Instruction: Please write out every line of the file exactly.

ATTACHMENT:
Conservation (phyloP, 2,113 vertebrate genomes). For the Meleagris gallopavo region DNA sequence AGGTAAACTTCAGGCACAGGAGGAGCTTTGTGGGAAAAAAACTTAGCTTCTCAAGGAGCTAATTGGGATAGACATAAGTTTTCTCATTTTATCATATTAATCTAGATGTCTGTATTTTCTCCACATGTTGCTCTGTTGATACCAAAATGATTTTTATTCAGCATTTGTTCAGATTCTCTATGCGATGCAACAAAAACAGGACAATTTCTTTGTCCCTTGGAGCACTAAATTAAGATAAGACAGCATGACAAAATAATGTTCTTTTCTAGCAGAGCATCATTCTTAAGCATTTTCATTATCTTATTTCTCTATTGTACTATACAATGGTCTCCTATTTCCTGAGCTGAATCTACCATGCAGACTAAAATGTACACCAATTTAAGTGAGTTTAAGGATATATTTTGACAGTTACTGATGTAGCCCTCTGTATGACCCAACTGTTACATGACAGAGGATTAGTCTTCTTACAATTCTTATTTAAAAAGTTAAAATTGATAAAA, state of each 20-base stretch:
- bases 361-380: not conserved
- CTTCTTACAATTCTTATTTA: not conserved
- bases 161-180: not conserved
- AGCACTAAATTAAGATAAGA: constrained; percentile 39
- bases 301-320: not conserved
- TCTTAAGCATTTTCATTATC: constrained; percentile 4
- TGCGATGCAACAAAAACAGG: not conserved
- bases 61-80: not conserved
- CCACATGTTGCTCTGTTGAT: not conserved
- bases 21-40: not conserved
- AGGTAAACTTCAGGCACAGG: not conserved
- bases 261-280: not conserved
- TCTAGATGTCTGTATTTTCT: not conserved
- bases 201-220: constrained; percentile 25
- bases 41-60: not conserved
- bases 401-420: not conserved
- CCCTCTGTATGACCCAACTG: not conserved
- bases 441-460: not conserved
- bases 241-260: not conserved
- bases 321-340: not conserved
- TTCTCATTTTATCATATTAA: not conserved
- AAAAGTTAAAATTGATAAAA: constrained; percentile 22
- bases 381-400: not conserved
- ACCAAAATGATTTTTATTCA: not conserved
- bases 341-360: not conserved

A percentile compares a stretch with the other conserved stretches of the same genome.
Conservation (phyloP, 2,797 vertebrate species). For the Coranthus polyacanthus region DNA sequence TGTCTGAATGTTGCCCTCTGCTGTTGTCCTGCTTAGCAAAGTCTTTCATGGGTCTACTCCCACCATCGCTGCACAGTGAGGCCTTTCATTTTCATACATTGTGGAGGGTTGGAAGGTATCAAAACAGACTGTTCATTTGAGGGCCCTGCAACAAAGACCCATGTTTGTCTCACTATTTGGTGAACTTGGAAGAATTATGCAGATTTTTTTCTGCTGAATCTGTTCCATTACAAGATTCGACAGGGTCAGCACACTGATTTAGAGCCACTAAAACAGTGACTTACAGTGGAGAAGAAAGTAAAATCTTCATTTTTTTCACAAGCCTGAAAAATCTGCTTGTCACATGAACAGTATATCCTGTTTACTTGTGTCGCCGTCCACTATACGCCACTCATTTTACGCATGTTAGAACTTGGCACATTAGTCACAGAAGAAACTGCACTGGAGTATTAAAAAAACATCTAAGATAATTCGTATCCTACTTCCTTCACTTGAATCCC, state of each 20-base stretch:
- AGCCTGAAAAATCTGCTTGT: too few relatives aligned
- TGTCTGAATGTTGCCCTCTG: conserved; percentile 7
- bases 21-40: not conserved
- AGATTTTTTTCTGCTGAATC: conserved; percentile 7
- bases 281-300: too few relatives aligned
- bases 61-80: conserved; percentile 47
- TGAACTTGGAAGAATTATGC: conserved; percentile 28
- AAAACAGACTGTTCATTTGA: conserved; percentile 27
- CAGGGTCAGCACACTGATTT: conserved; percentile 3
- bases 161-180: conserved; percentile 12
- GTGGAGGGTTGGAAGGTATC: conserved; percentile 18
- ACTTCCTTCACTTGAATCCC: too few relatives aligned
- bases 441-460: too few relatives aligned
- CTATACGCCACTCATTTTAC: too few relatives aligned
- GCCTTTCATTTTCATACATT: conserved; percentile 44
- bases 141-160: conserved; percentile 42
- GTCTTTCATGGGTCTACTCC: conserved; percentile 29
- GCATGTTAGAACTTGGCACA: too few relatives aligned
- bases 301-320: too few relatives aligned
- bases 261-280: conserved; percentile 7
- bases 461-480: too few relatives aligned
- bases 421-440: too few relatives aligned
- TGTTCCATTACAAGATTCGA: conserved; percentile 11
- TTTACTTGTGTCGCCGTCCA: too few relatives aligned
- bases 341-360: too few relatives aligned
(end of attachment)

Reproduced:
Conservation (phyloP, 2,113 vertebrate genomes). For the Meleagris gallopavo region DNA sequence AGGTAAACTTCAGGCACAGGAGGAGCTTTGTGGGAAAAAAACTTAGCTTCTCAAGGAGCTAATTGGGATAGACATAAGTTTTCTCATTTTATCATATTAATCTAGATGTCTGTATTTTCTCCACATGTTGCTCTGTTGATACCAAAATGATTTTTATTCAGCATTTGTTCAGATTCTCTATGCGATGCAACAAAAACAGGACAATTTCTTTGTCCCTTGGAGCACTAAATTAAGATAAGACAGCATGACAAAATAATGTTCTTTTCTAGCAGAGCATCATTCTTAAGCATTTTCATTATCTTATTTCTCTATTGTACTATACAATGGTCTCCTATTTCCTGAGCTGAATCTACCATGCAGACTAAAATGTACACCAATTTAAGTGAGTTTAAGGATATATTTTGACAGTTACTGATGTAGCCCTCTGTATGACCCAACTGTTACATGACAGAGGATTAGTCTTCTTACAATTCTTATTTAAAAAGTTAAAATTGATAAAA, state of each 20-base stretch:
- bases 361-380: not conserved
- CTTCTTACAATTCTTATTTA: not conserved
- bases 161-180: not conserved
- AGCACTAAATTAAGATAAGA: constrained; percentile 39
- bases 301-320: not conserved
- TCTTAAGCATTTTCATTATC: constrained; percentile 4
- TGCGATGCAACAAAAACAGG: not conserved
- bases 61-80: not conserved
- CCACATGTTGCTCTGTTGAT: not conserved
- bases 21-40: not conserved
- AGGTAAACTTCAGGCACAGG: not conserved
- bases 261-280: not conserved
- TCTAGATGTCTGTATTTTCT: not conserved
- bases 201-220: constrained; percentile 25
- bases 41-60: not conserved
- bases 401-420: not conserved
- CCCTCTGTATGACCCAACTG: not conserved
- bases 441-460: not conserved
- bases 241-260: not conserved
- bases 321-340: not conserved
- TTCTCATTTTATCATATTAA: not conserved
- AAAAGTTAAAATTGATAAAA: constrained; percentile 22
- bases 381-400: not conserved
- ACCAAAATGATTTTTATTCA: not conserved
- bases 341-360: not conserved

A percentile compares a stretch with the other conserved stretches of the same genome.
Conservation (phyloP, 2,797 vertebrate species). For the Coranthus polyacanthus region DNA sequence TGTCTGAATGTTGCCCTCTGCTGTTGTCCTGCTTAGCAAAGTCTTTCATGGGTCTACTCCCACCATCGCTGCACAGTGAGGCCTTTCATTTTCATACATTGTGGAGGGTTGGAAGGTATCAAAACAGACTGTTCATTTGAGGGCCCTGCAACAAAGACCCATGTTTGTCTCACTATTTGGTGAACTTGGAAGAATTATGCAGATTTTTTTCTGCTGAATCTGTTCCATTACAAGATTCGACAGGGTCAGCACACTGATTTAGAGCCACTAAAACAGTGACTTACAGTGGAGAAGAAAGTAAAATCTTCATTTTTTTCACAAGCCTGAAAAATCTGCTTGTCACATGAACAGTATATCCTGTTTACTTGTGTCGCCGTCCACTATACGCCACTCATTTTACGCATGTTAGAACTTGGCACATTAGTCACAGAAGAAACTGCACTGGAGTATTAAAAAAACATCTAAGATAATTCGTATCCTACTTCCTTCACTTGAATCCC, state of each 20-base stretch:
- AGCCTGAAAAATCTGCTTGT: too few relatives aligned
- TGTCTGAATGTTGCCCTCTG: conserved; percentile 7
- bases 21-40: not conserved
- AGATTTTTTTCTGCTGAATC: conserved; percentile 7
- bases 281-300: too few relatives aligned
- bases 61-80: conserved; percentile 47
- TGAACTTGGAAGAATTATGC: conserved; percentile 28
- AAAACAGACTGTTCATTTGA: conserved; percentile 27
- CAGGGTCAGCACACTGATTT: conserved; percentile 3
- bases 161-180: conserved; percentile 12
- GTGGAGGGTTGGAAGGTATC: conserved; percentile 18
- ACTTCCTTCACTTGAATCCC: too few relatives aligned
- bases 441-460: too few relatives aligned
- CTATACGCCACTCATTTTAC: too few relatives aligned
- GCCTTTCATTTTCATACATT: conserved; percentile 44
- bases 141-160: conserved; percentile 42
- GTCTTTCATGGGTCTACTCC: conserved; percentile 29
- GCATGTTAGAACTTGGCACA: too few relatives aligned
- bases 301-320: too few relatives aligned
- bases 261-280: conserved; percentile 7
- bases 461-480: too few relatives aligned
- bases 421-440: too few relatives aligned
- TGTTCCATTACAAGATTCGA: conserved; percentile 11
- TTTACTTGTGTCGCCGTCCA: too few relatives aligned
- bases 341-360: too few relatives aligned